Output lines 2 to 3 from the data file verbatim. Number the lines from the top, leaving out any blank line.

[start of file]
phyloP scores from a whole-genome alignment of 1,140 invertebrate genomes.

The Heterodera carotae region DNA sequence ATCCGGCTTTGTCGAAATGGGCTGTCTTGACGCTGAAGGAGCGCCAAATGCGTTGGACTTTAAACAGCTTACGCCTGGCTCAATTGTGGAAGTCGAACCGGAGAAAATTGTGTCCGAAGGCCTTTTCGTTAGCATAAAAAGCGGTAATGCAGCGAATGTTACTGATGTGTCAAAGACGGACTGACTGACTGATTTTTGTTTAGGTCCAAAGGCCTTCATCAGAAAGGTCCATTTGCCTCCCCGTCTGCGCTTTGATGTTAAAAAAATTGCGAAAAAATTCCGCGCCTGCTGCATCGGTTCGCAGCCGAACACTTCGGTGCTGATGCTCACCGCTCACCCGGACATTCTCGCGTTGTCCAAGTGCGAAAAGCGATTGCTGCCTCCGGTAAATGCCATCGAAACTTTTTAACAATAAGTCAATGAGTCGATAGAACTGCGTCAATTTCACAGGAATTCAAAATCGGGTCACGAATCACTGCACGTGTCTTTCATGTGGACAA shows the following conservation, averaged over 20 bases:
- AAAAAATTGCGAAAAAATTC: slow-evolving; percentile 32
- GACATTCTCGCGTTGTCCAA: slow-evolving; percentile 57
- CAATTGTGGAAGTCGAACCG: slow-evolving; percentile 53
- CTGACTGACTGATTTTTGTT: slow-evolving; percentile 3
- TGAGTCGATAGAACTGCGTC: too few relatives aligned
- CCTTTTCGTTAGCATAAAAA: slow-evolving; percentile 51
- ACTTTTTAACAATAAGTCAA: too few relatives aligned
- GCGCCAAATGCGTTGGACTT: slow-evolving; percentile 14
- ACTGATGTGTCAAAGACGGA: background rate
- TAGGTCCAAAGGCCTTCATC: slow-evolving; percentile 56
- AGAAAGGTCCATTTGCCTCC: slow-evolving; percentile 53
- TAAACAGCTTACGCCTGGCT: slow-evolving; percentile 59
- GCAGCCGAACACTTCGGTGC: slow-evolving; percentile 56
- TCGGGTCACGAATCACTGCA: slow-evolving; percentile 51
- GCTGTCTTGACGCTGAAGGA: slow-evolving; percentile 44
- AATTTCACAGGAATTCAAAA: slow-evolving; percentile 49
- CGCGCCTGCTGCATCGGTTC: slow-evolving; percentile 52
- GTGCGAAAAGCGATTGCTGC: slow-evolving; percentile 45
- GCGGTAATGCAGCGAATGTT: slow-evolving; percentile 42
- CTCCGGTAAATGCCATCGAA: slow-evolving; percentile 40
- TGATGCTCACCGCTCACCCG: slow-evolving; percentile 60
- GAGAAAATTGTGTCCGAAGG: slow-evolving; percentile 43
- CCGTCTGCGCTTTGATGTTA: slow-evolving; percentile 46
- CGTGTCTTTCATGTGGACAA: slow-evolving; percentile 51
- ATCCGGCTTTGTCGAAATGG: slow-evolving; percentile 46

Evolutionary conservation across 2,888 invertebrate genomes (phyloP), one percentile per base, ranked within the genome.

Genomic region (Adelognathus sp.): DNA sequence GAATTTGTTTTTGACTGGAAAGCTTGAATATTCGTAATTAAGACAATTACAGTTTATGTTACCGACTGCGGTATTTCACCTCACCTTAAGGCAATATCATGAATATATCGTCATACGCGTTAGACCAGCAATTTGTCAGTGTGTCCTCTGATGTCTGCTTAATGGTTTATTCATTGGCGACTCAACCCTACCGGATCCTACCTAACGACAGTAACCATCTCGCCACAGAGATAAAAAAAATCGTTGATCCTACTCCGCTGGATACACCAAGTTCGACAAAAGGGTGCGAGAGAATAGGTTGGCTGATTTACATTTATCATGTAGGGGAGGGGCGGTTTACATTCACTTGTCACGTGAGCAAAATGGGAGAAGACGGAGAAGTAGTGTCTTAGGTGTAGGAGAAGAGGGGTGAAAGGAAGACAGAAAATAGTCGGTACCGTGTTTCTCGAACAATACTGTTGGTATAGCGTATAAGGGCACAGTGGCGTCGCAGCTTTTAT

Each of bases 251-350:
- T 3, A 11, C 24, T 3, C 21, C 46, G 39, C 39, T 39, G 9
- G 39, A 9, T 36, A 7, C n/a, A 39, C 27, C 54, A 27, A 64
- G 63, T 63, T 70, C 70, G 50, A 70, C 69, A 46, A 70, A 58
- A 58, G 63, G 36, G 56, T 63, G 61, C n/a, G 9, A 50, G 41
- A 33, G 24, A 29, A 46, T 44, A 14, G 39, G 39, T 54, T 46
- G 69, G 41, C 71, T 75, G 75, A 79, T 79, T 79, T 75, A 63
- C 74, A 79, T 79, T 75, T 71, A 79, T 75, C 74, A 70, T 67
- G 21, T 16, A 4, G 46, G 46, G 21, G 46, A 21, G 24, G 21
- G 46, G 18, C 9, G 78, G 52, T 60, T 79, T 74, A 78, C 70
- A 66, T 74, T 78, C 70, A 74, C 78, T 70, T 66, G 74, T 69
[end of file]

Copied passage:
The Heterodera carotae region DNA sequence ATCCGGCTTTGTCGAAATGGGCTGTCTTGACGCTGAAGGAGCGCCAAATGCGTTGGACTTTAAACAGCTTACGCCTGGCTCAATTGTGGAAGTCGAACCGGAGAAAATTGTGTCCGAAGGCCTTTTCGTTAGCATAAAAAGCGGTAATGCAGCGAATGTTACTGATGTGTCAAAGACGGACTGACTGACTGATTTTTGTTTAGGTCCAAAGGCCTTCATCAGAAAGGTCCATTTGCCTCCCCGTCTGCGCTTTGATGTTAAAAAAATTGCGAAAAAATTCCGCGCCTGCTGCATCGGTTCGCAGCCGAACACTTCGGTGCTGATGCTCACCGCTCACCCGGACATTCTCGCGTTGTCCAAGTGCGAAAAGCGATTGCTGCCTCCGGTAAATGCCATCGAAACTTTTTAACAATAAGTCAATGAGTCGATAGAACTGCGTCAATTTCACAGGAATTCAAAATCGGGTCACGAATCACTGCACGTGTCTTTCATGTGGACAA shows the following conservation, averaged over 20 bases:
- AAAAAATTGCGAAAAAATTC: slow-evolving; percentile 32